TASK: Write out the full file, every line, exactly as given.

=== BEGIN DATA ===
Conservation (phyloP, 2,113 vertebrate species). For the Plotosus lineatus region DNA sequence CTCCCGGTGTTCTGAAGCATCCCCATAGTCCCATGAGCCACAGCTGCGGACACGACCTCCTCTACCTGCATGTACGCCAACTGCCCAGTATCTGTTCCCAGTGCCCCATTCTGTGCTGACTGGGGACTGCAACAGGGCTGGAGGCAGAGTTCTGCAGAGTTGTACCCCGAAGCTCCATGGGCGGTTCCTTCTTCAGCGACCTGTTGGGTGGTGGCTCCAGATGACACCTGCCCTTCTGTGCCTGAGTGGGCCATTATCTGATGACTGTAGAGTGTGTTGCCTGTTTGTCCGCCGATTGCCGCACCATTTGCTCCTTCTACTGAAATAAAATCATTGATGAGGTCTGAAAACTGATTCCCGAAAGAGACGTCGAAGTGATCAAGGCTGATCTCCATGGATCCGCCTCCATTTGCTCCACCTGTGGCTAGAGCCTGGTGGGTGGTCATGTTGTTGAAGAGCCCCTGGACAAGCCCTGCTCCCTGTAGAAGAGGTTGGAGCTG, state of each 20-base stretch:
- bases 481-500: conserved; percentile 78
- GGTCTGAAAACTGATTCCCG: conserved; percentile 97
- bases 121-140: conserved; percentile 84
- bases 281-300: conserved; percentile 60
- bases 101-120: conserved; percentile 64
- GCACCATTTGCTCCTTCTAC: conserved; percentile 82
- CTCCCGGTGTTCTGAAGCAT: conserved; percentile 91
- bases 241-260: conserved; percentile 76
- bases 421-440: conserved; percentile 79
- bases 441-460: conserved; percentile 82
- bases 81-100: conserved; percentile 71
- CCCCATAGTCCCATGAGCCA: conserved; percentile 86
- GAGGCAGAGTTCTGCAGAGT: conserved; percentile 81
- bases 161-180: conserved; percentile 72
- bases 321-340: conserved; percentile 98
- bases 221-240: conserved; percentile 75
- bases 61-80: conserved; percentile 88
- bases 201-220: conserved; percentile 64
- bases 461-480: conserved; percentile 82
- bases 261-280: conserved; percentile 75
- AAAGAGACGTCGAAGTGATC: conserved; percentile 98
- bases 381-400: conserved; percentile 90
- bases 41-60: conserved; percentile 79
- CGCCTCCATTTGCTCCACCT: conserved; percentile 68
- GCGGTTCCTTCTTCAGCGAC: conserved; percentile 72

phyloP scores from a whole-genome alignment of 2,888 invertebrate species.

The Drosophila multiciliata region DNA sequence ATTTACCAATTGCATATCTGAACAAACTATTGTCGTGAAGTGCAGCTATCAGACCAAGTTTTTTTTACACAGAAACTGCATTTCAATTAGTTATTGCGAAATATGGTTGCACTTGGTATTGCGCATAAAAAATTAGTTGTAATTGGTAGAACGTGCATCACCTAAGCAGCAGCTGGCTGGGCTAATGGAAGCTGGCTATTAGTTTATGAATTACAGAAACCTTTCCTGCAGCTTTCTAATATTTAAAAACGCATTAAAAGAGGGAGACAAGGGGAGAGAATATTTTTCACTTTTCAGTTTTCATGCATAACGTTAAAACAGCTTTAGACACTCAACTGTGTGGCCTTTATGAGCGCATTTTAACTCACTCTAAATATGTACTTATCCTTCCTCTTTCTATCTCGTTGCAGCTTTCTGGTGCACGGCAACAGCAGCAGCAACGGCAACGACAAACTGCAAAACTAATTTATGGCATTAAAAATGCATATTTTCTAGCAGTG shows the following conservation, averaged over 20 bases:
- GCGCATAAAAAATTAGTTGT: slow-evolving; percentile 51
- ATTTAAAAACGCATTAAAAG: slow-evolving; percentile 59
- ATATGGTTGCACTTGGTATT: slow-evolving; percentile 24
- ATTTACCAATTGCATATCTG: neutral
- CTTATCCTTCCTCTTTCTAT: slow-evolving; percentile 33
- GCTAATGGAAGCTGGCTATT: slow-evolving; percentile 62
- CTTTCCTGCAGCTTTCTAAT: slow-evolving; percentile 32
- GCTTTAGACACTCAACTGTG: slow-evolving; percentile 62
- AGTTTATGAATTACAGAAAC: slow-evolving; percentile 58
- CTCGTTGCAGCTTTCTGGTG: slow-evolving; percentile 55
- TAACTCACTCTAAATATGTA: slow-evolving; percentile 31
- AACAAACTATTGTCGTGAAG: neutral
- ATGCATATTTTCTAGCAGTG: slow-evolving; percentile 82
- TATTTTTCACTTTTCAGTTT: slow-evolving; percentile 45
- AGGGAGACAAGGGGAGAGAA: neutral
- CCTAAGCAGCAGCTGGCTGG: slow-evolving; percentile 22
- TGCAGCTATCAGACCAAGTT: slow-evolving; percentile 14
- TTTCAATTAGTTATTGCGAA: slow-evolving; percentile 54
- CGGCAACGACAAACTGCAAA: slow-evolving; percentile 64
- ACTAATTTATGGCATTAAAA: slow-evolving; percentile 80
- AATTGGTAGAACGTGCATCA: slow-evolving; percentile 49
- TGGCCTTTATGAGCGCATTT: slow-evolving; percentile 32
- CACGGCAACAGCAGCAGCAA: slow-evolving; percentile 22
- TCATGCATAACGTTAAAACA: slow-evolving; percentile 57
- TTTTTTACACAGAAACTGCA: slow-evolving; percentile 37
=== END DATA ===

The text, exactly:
Conservation (phyloP, 2,113 vertebrate species). For the Plotosus lineatus region DNA sequence CTCCCGGTGTTCTGAAGCATCCCCATAGTCCCATGAGCCACAGCTGCGGACACGACCTCCTCTACCTGCATGTACGCCAACTGCCCAGTATCTGTTCCCAGTGCCCCATTCTGTGCTGACTGGGGACTGCAACAGGGCTGGAGGCAGAGTTCTGCAGAGTTGTACCCCGAAGCTCCATGGGCGGTTCCTTCTTCAGCGACCTGTTGGGTGGTGGCTCCAGATGACACCTGCCCTTCTGTGCCTGAGTGGGCCATTATCTGATGACTGTAGAGTGTGTTGCCTGTTTGTCCGCCGATTGCCGCACCATTTGCTCCTTCTACTGAAATAAAATCATTGATGAGGTCTGAAAACTGATTCCCGAAAGAGACGTCGAAGTGATCAAGGCTGATCTCCATGGATCCGCCTCCATTTGCTCCACCTGTGGCTAGAGCCTGGTGGGTGGTCATGTTGTTGAAGAGCCCCTGGACAAGCCCTGCTCCCTGTAGAAGAGGTTGGAGCTG, state of each 20-base stretch:
- bases 481-500: conserved; percentile 78
- GGTCTGAAAACTGATTCCCG: conserved; percentile 97
- bases 121-140: conserved; percentile 84
- bases 281-300: conserved; percentile 60
- bases 101-120: conserved; percentile 64
- GCACCATTTGCTCCTTCTAC: conserved; percentile 82
- CTCCCGGTGTTCTGAAGCAT: conserved; percentile 91
- bases 241-260: conserved; percentile 76
- bases 421-440: conserved; percentile 79
- bases 441-460: conserved; percentile 82
- bases 81-100: conserved; percentile 71
- CCCCATAGTCCCATGAGCCA: conserved; percentile 86
- GAGGCAGAGTTCTGCAGAGT: conserved; percentile 81
- bases 161-180: conserved; percentile 72
- bases 321-340: conserved; percentile 98
- bases 221-240: conserved; percentile 75
- bases 61-80: conserved; percentile 88
- bases 201-220: conserved; percentile 64
- bases 461-480: conserved; percentile 82
- bases 261-280: conserved; percentile 75
- AAAGAGACGTCGAAGTGATC: conserved; percentile 98
- bases 381-400: conserved; percentile 90
- bases 41-60: conserved; percentile 79
- CGCCTCCATTTGCTCCACCT: conserved; percentile 68
- GCGGTTCCTTCTTCAGCGAC: conserved; percentile 72

phyloP scores from a whole-genome alignment of 2,888 invertebrate species.

The Drosophila multiciliata region DNA sequence ATTTACCAATTGCATATCTGAACAAACTATTGTCGTGAAGTGCAGCTATCAGACCAAGTTTTTTTTACACAGAAACTGCATTTCAATTAGTTATTGCGAAATATGGTTGCACTTGGTATTGCGCATAAAAAATTAGTTGTAATTGGTAGAACGTGCATCACCTAAGCAGCAGCTGGCTGGGCTAATGGAAGCTGGCTATTAGTTTATGAATTACAGAAACCTTTCCTGCAGCTTTCTAATATTTAAAAACGCATTAAAAGAGGGAGACAAGGGGAGAGAATATTTTTCACTTTTCAGTTTTCATGCATAACGTTAAAACAGCTTTAGACACTCAACTGTGTGGCCTTTATGAGCGCATTTTAACTCACTCTAAATATGTACTTATCCTTCCTCTTTCTATCTCGTTGCAGCTTTCTGGTGCACGGCAACAGCAGCAGCAACGGCAACGACAAACTGCAAAACTAATTTATGGCATTAAAAATGCATATTTTCTAGCAGTG shows the following conservation, averaged over 20 bases:
- GCGCATAAAAAATTAGTTGT: slow-evolving; percentile 51
- ATTTAAAAACGCATTAAAAG: slow-evolving; percentile 59
- ATATGGTTGCACTTGGTATT: slow-evolving; percentile 24
- ATTTACCAATTGCATATCTG: neutral
- CTTATCCTTCCTCTTTCTAT: slow-evolving; percentile 33
- GCTAATGGAAGCTGGCTATT: slow-evolving; percentile 62
- CTTTCCTGCAGCTTTCTAAT: slow-evolving; percentile 32
- GCTTTAGACACTCAACTGTG: slow-evolving; percentile 62
- AGTTTATGAATTACAGAAAC: slow-evolving; percentile 58
- CTCGTTGCAGCTTTCTGGTG: slow-evolving; percentile 55
- TAACTCACTCTAAATATGTA: slow-evolving; percentile 31
- AACAAACTATTGTCGTGAAG: neutral
- ATGCATATTTTCTAGCAGTG: slow-evolving; percentile 82
- TATTTTTCACTTTTCAGTTT: slow-evolving; percentile 45
- AGGGAGACAAGGGGAGAGAA: neutral
- CCTAAGCAGCAGCTGGCTGG: slow-evolving; percentile 22
- TGCAGCTATCAGACCAAGTT: slow-evolving; percentile 14
- TTTCAATTAGTTATTGCGAA: slow-evolving; percentile 54
- CGGCAACGACAAACTGCAAA: slow-evolving; percentile 64
- ACTAATTTATGGCATTAAAA: slow-evolving; percentile 80
- AATTGGTAGAACGTGCATCA: slow-evolving; percentile 49
- TGGCCTTTATGAGCGCATTT: slow-evolving; percentile 32
- CACGGCAACAGCAGCAGCAA: slow-evolving; percentile 22
- TCATGCATAACGTTAAAACA: slow-evolving; percentile 57
- TTTTTTACACAGAAACTGCA: slow-evolving; percentile 37